1959 His Masters Voice (HMV) F5-A6 B&W TV

This is an Australian made His Masters Voice (HMV) F5-A6 B&W TV set made around 1959. This is your typical large screen B&W TV set you would see in the Australian living room in the late 1950s as other TV brands of the day from Astor to Philips made TVs of similar appearance in the late 50s.

There is actually a bit of an interesting story to go with this TV. Back in late 1997 when I was 16 I had a part time job assisting with Coles deliveries delivering food to doorsteps of peoples homes (particularly the elderly) and on one delivery at a house in Mangerton I saw in the living room this vintage B&W TV set. Back then I was very fascinated with early TVs and this TV caught my eye because of its curvy screen and I thought "I wouldn't mind having this TV". Moving forward to early 2006 I was driving through Mangerton on the way back from work and I saw this very TV out the front on the curb ready for curbside pickup, so I pulled over and claimed it!!! :D The original owner saw me and kindly helped me get the TV into the backseat of my VR Commodore which was a very tight fit but got it in there. Anyways I was happy to be the proud new owner of this vintage TV!

Now getting onto the practical side. As it had no cord, I had to solder one on and on initial power up not much happened. Then I saw a couple of broken wires from a transformer (going from memory) and so I joined them and powered the TV up and success, it powered up, I was getting sound but the picture was vertically collapsed to a horizontal line which is a typical in any CRT TV set old and new. I decided to contact my TV tech friend Brian who has had years of experience fixing TVs and installing antennas and he kindly worked on the TV for me and he managed to get it up and running to as good as it current operates. He actually sourced some of the technical info from my mate John's cool386.com site which really helped in getting this set to work. So the current operating status of this TV is the tube has excellent emission, it's displaying pictures but the vertical linearity is off as the image is squashed at the top, that is something I need to somehow fix. In order to display a decent picture from the DVD player I had to have the AV out connected to a RCA AV to RF VHF (Ch-0/Ch-1) converter and connect that via an antenna RF booster to the antenna input socket of the TV, without the booster I would get a snowy picture as seen in one of the videos below. Anyways on the overall this TV is mostly in good working order, just needs some vertical linerarity correction and it should display good pictures.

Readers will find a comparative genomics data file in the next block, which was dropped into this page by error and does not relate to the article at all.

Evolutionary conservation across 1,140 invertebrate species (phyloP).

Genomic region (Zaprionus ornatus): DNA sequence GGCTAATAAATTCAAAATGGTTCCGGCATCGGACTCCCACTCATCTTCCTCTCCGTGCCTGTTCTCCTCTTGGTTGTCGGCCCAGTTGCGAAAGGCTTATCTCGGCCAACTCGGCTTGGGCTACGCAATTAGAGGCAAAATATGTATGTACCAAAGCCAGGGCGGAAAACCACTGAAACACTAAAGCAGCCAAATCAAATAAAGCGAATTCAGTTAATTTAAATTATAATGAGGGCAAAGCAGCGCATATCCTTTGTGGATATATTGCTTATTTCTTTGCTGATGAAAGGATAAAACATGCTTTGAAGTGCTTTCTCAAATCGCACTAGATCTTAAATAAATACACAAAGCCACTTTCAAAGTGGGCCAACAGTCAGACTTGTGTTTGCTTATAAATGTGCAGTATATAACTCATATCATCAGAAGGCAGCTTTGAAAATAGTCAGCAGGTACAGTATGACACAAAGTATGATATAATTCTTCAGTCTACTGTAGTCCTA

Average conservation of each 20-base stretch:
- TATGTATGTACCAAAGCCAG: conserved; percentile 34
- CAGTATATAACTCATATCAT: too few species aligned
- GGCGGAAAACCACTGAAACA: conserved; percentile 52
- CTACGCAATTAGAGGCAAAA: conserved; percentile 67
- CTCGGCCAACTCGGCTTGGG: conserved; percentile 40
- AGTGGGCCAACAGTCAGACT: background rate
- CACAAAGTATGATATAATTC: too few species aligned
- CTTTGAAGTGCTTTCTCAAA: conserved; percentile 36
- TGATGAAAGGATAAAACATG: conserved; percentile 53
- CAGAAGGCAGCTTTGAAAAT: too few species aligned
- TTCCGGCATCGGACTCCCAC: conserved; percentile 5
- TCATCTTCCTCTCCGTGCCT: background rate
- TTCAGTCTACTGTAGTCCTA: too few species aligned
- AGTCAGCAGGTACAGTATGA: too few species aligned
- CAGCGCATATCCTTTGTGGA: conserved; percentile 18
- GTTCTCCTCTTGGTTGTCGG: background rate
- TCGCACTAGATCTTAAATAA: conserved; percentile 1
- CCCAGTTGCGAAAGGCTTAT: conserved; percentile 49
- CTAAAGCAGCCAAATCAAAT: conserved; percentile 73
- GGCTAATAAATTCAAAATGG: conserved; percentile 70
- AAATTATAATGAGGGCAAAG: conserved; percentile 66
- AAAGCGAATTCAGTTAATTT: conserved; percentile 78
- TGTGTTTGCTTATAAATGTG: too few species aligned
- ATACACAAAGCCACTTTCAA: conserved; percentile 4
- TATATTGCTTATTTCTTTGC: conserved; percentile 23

Here below are a series of videos and pictures of this TV in operation.

HMV F5-A6 in operation (Part 1) displaying snow
HMV F5-A6 in operation (Part 2) without antenna booster displaying a snowy picture
HMV F5-A6 in operation (Part 3) with antenna booster displaying a good clear picture
(Vintage Video Home)
Here below are a series of photos I've taken back in 2008 when I had my little CCD colour camera hooked up to the TV and I can be seen on the TV screen in a couple of shots. The first picture is not from camera but something from a videotape.
HMV F5-A6 in operation (Part 4) displaying some classic Graham Kennedy IMT footage from the early 1960s
HMV F5-A6 in operation (Part 5) displaying Billy Thorpe & The Aztecs live TV performance from 1972
HMV F5-A6 in operation (Part 6) displaying the infamous poptart Nyan Cat internet viral video

I have decided to start on getting this TV set up and running a lot better as there are issues with it that needed to be addressed and the most obvious one is the vertical linearity problem which the picture is squashed towards the top. So first thing's first is to replace all paper capacitors in the chassis like I have done with the Andrea VJ12 as paper caps are known to be unreliable. So I have disassembled the chassis from the cabinet and have noted down all of the wax paper caps which was a bit tricky as a number of them were buried underneath the birds nest of components wired point to point, I had to rotate them to find the values at the risk of breaking the wires attached to them. So now I have the values written down I am going to order a bunch of mylar caps from Futurlec to replace the papers. There were also Ducon Styroseal caps in the chassis as well and I wonder what the reliability of those are, plus there's those Philips/Mullard mustard coloured caps as well which I too question in terms of reliability, I will have to ask one of my tech friends about them. Anyhow I then reassembled the chassis to the cabinet and tube and powered it up again to see if all is well, unfortunately the picture has vertically collapsed so I guess I might of broken one of the wax paper caps in the vertical scan section, this is however no big deal as it shouldn't be too hard to fix. Anyways here below are some photos of the chassis and the cabinet and a video which I give an overview of this set and talk about the paper cap replacement job I am going to do:
Rear of cabinet with chassis removed
Top view of the chassis showing all valves and high voltage electrolytic caps
Bottom view of chassis revealing all electronics soldered point to point. As seen there are a number of wax paper caps in need of replacing
Closeup of the components underneath the chassis, as seen there are wax paper caps and also Ducon Styroseal caps
A video of me giving an overview on this set and talking about the wax paper cap replacement job I endeavor to do